Amended and New State and Local Laws and Guidance on Paid Sick Days in Response to COVID-19
By: Emma Williamson and Adewale Maye
*Updated November 2020*
When the COVID-19 pandemic struck the United States, we had no national paid sick days law in place to protect individual and community health—leaving millions of workers and their families at risk. The Healthy Families Act, which would establish a national paid sick days law, was first introduced in 2004, but has yet to be enacted, even though there is overwhelming public support and substantial evidence of its effectiveness as an anti-poverty and public health measure. In spite of federal inaction, 14 states, including D.C., and 22 cities and counties have enacted such laws to protect workers and their families from unforeseen illness and ensure economic security.
On March 18, 2020, Congress passed the Families First Coronavirus Response Act (FFCRA), providing some employees up to 10 paid sick days and up to 12 weeks of family leave (with 10 of the weeks paid), in addition to other critical measures. This was the first time Congress required federal paid leave for private sector workers—an important first step in ensuring workers earning low wages have access to these benefits during the pandemic. However, the emergency paid sick leave provisions excluded over 68 million people, including all employees working for businesses with 500 or more employees. In addition, FFCRA allowed employers of health care providers and emergency responders to opt out of providing leave. Notwithstanding these exclusions and ineffective implementation, it has been extremely effective. Researchers estimate that FFCRA paid sick leave helped reduce the spread of COVID by 400 cases per day in states where workers gained access to sick leave.
In addition to the FFCRA paid leave provisions, states and local jurisdictions acted swiftly to protect their workforce and communities. Several passed new laws or amended their existing paid sick leave laws. Numerous localities in California passed laws to fill the gaps left by FFCRA. Some governors established short-term protections through Executive Order and agency action. And many states amended or expanded their administrative guidance to clarify how workers could use their laws in light of COVID-19. These laws provide many key examples of how to provide effective paid sick days and respond to the national health emergency. While state and local paid sick days laws have been enormously important in covering workers and modeling successful approaches, a jurisdiction-by-jurisdiction strategy leaves out far too many workers, families, and communities who need help the most.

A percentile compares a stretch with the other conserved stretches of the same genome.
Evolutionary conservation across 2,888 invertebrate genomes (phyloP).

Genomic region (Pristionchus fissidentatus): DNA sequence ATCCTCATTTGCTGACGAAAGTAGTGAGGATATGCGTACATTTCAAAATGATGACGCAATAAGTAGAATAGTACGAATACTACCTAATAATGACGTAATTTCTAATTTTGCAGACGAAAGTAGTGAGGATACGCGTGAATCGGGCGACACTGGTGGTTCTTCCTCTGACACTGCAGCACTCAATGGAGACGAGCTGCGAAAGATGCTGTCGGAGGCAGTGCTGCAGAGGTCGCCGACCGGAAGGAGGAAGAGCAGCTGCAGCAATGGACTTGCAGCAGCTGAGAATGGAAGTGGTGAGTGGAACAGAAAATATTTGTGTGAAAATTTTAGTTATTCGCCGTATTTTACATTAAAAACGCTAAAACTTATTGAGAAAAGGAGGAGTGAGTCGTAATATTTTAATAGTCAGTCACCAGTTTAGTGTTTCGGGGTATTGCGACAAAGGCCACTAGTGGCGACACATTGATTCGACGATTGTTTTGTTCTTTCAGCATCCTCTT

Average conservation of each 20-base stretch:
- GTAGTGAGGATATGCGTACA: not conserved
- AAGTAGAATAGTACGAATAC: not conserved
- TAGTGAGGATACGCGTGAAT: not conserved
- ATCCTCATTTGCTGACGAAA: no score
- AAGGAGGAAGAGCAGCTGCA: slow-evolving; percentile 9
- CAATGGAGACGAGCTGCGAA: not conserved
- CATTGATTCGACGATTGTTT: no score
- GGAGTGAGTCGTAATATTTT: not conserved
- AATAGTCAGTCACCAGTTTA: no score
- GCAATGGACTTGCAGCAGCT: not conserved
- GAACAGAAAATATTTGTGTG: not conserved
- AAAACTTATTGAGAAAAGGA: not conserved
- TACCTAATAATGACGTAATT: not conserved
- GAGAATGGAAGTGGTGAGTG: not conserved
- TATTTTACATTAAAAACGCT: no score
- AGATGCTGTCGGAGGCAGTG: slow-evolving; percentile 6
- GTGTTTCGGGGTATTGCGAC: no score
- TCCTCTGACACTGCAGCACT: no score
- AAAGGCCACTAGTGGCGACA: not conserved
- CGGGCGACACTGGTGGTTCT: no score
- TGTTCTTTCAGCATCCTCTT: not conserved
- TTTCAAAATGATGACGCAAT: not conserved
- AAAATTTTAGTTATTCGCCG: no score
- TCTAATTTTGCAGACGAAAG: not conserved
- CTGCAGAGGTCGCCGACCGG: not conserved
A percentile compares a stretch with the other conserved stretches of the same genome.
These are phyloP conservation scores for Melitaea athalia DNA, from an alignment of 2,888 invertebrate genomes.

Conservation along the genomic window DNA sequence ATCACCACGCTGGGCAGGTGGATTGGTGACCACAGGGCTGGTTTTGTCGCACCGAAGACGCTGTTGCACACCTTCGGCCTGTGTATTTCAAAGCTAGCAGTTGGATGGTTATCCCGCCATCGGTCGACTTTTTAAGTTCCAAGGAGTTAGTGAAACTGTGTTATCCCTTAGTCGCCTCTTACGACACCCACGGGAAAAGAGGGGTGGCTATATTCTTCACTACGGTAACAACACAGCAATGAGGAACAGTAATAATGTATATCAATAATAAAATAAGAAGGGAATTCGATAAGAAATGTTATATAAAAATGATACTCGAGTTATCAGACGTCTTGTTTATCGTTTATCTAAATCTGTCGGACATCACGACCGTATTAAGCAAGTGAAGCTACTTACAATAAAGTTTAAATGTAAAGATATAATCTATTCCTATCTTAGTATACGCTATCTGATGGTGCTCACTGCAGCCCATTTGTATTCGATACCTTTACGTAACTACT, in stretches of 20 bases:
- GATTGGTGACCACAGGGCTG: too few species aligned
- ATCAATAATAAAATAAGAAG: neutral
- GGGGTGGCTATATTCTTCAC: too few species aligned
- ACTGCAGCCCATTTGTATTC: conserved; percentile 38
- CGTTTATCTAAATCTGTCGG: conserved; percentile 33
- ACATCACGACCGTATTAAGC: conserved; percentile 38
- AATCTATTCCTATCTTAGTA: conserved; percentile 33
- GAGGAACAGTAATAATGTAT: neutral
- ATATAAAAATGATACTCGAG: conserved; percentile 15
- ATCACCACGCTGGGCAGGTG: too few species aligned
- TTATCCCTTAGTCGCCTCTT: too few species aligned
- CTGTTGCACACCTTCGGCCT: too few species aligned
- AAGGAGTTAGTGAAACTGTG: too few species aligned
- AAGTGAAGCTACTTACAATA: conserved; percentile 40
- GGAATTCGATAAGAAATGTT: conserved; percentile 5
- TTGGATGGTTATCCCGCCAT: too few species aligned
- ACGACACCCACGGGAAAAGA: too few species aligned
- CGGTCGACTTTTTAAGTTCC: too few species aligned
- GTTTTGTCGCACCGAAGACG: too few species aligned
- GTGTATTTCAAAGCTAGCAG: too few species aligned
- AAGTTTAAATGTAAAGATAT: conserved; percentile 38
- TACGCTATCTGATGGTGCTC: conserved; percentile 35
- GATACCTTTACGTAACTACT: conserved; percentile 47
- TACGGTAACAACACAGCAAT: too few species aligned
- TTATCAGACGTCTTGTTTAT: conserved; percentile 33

It is long past time for a national, permanent paid sick days law. FFCRA and many of these state and local laws that responded to the pandemic will sunset on December 31, 2020. Too many workers and their families are already suffering health and economic consequences without a national paid sick days law. Furthermore, the lack of a national paid sick days law harms our public health infrastructure and economy. Reaching all workers—with adequate paid sick days that benefit workers, children, mothers, people with health challenges, and people of color— demands national action.